The nearly 60 Zimbabwean youths who arrived in the U.S. last week for the Mandela Washington Fellowship have started their studies in entrepreneurship and leadership.
Among them business executives, lawyers and clean energy experts, the youths will be stationed at various institutions of higher learning for the next six weeks.
One of them is journalist and publisher, Golden Maunganidze, who also teaches media studies at Great Zimbabwe University (GZU).
“The program has kicked off very well and I am very excited about it,” said Maunganidze. “The Professors were prepared for us and I am sure we are going to have a great experience.”
Maunganidze is pursuing leadership studies at the Kansas State University. And there is one important lesson he has picked up so far.
“I’ve learnt that leadership is not about being in the front or taking positions but it is about moving together with the group,” said the fellow, who publishes TellZim News, a Masvingo-based newspaper.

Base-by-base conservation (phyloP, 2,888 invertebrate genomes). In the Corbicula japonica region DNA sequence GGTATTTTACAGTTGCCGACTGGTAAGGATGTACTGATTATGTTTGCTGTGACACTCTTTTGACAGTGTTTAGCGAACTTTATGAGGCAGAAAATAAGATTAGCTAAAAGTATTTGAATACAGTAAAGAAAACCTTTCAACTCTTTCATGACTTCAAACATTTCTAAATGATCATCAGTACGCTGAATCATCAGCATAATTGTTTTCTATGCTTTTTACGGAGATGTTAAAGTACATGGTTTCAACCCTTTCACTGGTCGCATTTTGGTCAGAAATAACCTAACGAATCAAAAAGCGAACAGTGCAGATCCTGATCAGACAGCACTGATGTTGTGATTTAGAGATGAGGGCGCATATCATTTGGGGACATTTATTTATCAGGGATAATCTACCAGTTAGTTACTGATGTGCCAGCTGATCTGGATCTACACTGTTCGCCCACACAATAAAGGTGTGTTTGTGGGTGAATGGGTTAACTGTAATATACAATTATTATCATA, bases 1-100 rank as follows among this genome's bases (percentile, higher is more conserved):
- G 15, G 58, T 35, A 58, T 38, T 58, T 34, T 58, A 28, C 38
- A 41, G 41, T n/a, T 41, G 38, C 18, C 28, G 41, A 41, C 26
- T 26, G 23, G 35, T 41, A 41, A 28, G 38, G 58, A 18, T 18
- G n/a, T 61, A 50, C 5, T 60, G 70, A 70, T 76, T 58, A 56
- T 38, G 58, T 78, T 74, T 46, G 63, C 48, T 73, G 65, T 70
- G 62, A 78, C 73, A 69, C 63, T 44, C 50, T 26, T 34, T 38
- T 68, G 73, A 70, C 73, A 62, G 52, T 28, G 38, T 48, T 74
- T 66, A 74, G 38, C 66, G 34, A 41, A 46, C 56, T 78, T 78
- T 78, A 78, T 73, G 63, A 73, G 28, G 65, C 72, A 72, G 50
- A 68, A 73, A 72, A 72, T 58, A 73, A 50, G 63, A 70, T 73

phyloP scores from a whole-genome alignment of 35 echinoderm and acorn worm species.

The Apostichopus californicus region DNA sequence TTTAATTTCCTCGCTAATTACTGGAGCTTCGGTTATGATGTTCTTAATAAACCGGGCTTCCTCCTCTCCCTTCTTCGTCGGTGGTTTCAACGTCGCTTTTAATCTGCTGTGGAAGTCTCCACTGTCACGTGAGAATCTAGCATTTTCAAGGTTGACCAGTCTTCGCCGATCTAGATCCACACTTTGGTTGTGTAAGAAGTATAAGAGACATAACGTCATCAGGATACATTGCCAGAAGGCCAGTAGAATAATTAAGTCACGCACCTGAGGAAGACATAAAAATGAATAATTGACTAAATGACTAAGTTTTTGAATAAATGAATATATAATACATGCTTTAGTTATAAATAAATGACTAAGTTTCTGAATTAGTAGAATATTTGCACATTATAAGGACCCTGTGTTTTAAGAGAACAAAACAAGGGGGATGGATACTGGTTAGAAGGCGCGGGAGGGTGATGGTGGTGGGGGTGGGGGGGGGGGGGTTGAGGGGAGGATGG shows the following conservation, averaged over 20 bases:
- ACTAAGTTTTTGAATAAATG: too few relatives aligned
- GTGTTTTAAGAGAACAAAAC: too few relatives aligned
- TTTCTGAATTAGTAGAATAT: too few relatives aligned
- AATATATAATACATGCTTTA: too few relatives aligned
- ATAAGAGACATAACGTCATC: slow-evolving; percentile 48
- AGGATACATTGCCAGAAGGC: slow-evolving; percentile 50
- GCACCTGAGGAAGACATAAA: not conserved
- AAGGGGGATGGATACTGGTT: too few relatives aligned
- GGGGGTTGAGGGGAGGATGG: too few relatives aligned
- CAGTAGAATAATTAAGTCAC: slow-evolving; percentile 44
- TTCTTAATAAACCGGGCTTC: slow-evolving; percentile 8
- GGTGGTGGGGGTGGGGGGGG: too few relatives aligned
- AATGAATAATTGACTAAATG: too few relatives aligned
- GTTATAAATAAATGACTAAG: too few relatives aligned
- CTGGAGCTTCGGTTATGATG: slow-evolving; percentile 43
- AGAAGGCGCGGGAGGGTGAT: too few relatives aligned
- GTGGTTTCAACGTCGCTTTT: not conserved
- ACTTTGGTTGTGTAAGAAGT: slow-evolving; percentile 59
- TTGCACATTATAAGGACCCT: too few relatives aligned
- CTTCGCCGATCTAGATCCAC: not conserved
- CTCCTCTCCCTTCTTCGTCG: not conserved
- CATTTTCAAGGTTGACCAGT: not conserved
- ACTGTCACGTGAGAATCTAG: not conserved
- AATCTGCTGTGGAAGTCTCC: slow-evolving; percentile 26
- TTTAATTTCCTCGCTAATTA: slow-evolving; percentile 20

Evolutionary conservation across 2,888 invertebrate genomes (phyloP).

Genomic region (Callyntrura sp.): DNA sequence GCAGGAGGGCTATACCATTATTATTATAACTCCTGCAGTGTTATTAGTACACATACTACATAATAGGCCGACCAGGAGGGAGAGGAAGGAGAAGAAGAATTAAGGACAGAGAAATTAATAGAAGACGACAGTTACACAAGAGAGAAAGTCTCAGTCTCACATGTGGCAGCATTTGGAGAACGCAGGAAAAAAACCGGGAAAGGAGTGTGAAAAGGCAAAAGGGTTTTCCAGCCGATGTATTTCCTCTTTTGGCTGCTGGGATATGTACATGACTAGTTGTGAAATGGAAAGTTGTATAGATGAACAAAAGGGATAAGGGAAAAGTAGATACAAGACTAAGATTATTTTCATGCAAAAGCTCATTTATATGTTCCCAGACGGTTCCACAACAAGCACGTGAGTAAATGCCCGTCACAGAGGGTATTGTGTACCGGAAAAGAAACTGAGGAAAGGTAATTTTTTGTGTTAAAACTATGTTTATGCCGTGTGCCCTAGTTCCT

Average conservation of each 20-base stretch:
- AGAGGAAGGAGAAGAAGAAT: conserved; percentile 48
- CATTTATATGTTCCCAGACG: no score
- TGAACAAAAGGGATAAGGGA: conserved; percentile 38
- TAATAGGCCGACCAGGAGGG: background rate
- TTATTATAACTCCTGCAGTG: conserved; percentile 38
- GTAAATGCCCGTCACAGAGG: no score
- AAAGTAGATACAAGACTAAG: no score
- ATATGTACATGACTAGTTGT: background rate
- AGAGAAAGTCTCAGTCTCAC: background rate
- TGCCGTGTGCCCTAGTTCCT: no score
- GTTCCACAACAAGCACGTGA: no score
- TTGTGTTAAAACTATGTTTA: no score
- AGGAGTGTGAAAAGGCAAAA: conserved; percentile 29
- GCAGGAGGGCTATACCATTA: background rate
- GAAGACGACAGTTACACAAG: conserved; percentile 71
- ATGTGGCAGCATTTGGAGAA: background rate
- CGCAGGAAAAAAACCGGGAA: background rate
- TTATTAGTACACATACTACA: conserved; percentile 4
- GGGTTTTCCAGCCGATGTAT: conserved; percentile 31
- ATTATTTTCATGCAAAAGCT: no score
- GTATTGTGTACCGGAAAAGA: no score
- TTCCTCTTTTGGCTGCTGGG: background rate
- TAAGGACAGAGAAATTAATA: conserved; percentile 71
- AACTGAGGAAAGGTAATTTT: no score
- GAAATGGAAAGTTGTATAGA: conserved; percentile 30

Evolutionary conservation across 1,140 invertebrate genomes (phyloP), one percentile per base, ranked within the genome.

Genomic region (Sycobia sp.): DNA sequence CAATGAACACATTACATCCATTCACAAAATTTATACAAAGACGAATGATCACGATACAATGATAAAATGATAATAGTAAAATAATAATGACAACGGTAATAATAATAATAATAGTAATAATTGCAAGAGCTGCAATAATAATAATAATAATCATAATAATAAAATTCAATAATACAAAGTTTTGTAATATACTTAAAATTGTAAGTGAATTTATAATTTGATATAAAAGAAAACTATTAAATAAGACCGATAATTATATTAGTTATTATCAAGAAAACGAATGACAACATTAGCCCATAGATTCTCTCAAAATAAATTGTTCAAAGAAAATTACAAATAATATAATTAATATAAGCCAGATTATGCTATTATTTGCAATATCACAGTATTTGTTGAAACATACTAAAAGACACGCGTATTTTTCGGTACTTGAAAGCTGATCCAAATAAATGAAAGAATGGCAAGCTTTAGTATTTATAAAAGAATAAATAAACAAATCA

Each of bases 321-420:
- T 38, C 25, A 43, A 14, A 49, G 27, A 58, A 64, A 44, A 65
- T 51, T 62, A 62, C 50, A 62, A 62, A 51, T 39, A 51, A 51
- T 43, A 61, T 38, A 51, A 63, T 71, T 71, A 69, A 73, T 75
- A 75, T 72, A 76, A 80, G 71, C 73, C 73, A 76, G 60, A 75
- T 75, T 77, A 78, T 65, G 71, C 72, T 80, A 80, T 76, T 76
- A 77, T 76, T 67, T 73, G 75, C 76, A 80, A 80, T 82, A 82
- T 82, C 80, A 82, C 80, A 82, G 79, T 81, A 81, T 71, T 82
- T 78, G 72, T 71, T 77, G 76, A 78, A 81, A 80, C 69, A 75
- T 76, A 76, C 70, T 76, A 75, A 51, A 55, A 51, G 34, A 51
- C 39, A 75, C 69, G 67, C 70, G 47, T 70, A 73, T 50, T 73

“Another thing I’ve learnt is leadership communication. This is something that I think is critical in making development happen.”
Maunganidze has more than a decade of experience working in the Zimbabwe media industry, winning several awards for using the media to foster community develop community.
He holds a Master’s degree in Media and Society Studies, and is currently pursuing his PhD. And he says the fellowship will sure make him a better leader.
The Mandela Washington Fellowship was founded by President Barack Obama in honor of the late South African leader Nelson Mandela with the objective of empowering future African leaders.